GE Gas Power will also notably get $6 million to complete an engineering design study to incorporate a 95% commercial carbon capture solution into an existing CCGT site at Southern Co.’s Plant Barry in Alabama that will provide advanced operability, lower costs, and high efficiency. The solution is expected to be scalable to other commercial sites. Also, much-watched are several commercial projects that will feature NET Power’s Allam cycle. The Allam Cycle uses CO2 as a working fluid in an oxyfuel supercritical CO2 power cycle, producing a relatively pure CO2 stream “at a significantly lower capture cost.”
An Efficiency Penalty
Equipping gas-fired plants with CCUS on a wide scale, however, may be nuanced and rife with challenges, noted GE Power Decarbonization Director John Catillaz and Emergent Technologies Director for Decarbonization Jeffery Goldmeer. “There are two ways to systematically approach the task of turning high efficiency gas generation into a zero or near zero-carbon resource: pre- and post-combustion,” the GE experts recently explained. “Precombustion refers to the systems and processes upstream of the gas turbine. The most common approach today to tackle pre-combustion decarbonization is simple: change the fuel.” On the post-combustion side, “a tool chest of different technologies that can remove CO2 from the flue gases” is used. In order for the power sector to rapidly decarbonize while maintaining high levels of reliability, GE believes “both pre- and post-combustion decarbonization options for gas turbines are viable tools available today,” they wrote.
But, “[a]s with most things in life, rarely is there any free lunch,” they warned. A glaring issue is that the thermodynamic cycle of the amine system requires thermal energy, which in a CCGT plant would be taken from the heat recovery steam generator (HRSG) or the steam turbine, depending on the required conditions. “Historically, the associated efficiency penalty has been calculated to be rather high at almost 10 points of combined cycle efficiency.” However, reassessments have recently “uncovered the possibility of reducing the penalty by improving the steam and carbon capture processes,” they suggested. For example, “GE’s analysis of a 2 x 1 combined cycle 7HA plant (~1,200 MWs) indicated the efficiency penalty is closer to 6% at an 85% carbon capture rate.” Still, though more work on the issue is ongoing, the authors concluded “there is no avoiding an efficiency penalty.”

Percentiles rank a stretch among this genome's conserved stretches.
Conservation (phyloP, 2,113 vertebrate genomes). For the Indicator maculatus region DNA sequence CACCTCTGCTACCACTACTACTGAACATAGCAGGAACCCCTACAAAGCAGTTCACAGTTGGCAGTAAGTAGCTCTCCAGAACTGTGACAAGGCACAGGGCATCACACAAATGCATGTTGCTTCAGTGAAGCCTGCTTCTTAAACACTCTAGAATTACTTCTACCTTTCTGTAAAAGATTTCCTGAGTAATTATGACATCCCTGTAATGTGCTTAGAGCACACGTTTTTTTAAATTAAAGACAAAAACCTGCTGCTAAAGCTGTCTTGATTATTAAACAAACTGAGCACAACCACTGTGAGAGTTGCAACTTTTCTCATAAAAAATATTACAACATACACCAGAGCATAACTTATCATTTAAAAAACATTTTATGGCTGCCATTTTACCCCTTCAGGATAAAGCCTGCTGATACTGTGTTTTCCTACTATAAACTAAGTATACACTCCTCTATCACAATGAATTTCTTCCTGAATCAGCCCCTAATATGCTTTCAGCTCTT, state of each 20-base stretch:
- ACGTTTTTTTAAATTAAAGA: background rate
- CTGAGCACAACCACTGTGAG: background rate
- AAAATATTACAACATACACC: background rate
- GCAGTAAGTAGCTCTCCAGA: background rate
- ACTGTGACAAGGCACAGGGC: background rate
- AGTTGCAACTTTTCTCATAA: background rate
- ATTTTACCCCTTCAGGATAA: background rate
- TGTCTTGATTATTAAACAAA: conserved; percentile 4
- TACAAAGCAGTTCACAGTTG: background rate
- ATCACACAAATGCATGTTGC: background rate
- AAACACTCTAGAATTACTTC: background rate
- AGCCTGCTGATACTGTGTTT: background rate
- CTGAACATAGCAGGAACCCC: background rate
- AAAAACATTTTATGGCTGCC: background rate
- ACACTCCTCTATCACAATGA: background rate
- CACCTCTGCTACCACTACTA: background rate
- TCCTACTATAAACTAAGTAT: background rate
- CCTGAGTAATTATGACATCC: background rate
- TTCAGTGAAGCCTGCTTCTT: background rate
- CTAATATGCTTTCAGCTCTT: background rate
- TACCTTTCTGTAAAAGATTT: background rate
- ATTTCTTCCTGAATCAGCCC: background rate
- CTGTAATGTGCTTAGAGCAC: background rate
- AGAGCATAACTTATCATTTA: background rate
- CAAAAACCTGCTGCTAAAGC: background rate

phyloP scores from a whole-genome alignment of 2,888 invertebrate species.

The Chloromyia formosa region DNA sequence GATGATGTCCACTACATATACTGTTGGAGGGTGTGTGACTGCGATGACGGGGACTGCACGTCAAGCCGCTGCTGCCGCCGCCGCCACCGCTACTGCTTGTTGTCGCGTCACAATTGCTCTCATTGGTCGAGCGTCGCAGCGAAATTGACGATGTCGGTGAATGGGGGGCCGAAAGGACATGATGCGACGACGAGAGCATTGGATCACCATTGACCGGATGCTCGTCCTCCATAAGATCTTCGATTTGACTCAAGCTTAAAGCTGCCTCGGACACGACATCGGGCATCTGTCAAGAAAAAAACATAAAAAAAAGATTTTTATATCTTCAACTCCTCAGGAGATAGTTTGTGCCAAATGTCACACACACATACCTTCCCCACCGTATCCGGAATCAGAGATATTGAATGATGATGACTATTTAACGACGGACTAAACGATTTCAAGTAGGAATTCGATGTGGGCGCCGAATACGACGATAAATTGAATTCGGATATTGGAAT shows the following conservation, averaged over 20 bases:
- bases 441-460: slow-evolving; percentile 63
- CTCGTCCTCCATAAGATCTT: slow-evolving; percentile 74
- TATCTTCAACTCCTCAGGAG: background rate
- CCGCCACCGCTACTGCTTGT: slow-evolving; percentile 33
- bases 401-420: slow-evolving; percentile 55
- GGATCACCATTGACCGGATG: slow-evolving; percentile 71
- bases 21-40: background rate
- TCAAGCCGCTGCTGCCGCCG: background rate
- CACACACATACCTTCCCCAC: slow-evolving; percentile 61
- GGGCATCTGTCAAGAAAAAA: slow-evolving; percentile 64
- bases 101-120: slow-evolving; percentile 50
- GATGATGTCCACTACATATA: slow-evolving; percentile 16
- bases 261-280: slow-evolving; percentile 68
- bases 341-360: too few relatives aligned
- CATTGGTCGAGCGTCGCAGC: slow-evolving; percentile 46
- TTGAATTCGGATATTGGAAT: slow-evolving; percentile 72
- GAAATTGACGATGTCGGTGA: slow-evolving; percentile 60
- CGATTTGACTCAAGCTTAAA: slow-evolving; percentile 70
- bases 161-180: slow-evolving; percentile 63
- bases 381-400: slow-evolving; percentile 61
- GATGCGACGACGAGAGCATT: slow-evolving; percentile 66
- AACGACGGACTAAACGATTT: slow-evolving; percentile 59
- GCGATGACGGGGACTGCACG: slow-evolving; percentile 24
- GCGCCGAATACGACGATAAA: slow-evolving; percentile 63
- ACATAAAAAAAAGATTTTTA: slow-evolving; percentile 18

Another prominent challenge is “not every asset will be considered a good candidate due to multiple factors, including available land, access to geologic storage formations, and lack of policy/regulations to encourage deployment,” they said. Costs are also a big concern: “An approximate rule of thumb for a 90% post-combustion carbon capture system is that it can double the capital expense of the power plant. Nominally, this is certainly a significant investment. But unlike efficiency losses, which are linear to the amount of carbon reduction, it is important to keep in mind that capital expense does not have a linear relationship with the percentage of carbon reduction,” the experts noted. “Therefore, moving down to an 85% carbon capture rate sees a very significant reduction in capital cost.”
Existing projects should still explore CCUS as part of retrofit strategies, given that it may help “de-risk future carbon regulations that impact the decision to build a gas-fired power plant today,” they added. “Additionally, costs can be reduced even more so on new power plant builds due to synergies of construction operations, onsite equipment and labor, etc.”
The Flexibility of Floating CCGTs
In an effort to capture new markets, developers have for decades offered floating power plants—typically vessel-mounted diesel, gas, or dual-fuel engines—because they can be built cost-effectively and rapidly. Because they are mobile, they can be relocated or traded, and because they do not require a large site and sometimes have no land footprint, they can be deployed even in the most remote locations and under challenging ambient conditions, both for temporary or permanent power.
So far, however, most gas turbines installed on floating production storage and offloading (FPSO) and oil and gas (O&G) platforms have been open/simple gas turbine modules, mainly to take advantage of their high power density and increased availability over gas engines and diesel gensets. But as more offshore operators commit to more stringent environmental targets, Siemens Energy sees an opportunity for its “ultra-light combined cycle” (ULCC) and “ultra light bottoming cycle” (ULBC). The cycles are designed for a floating CCGT power plant concept that the company has integrated into its “SeaFloat” product.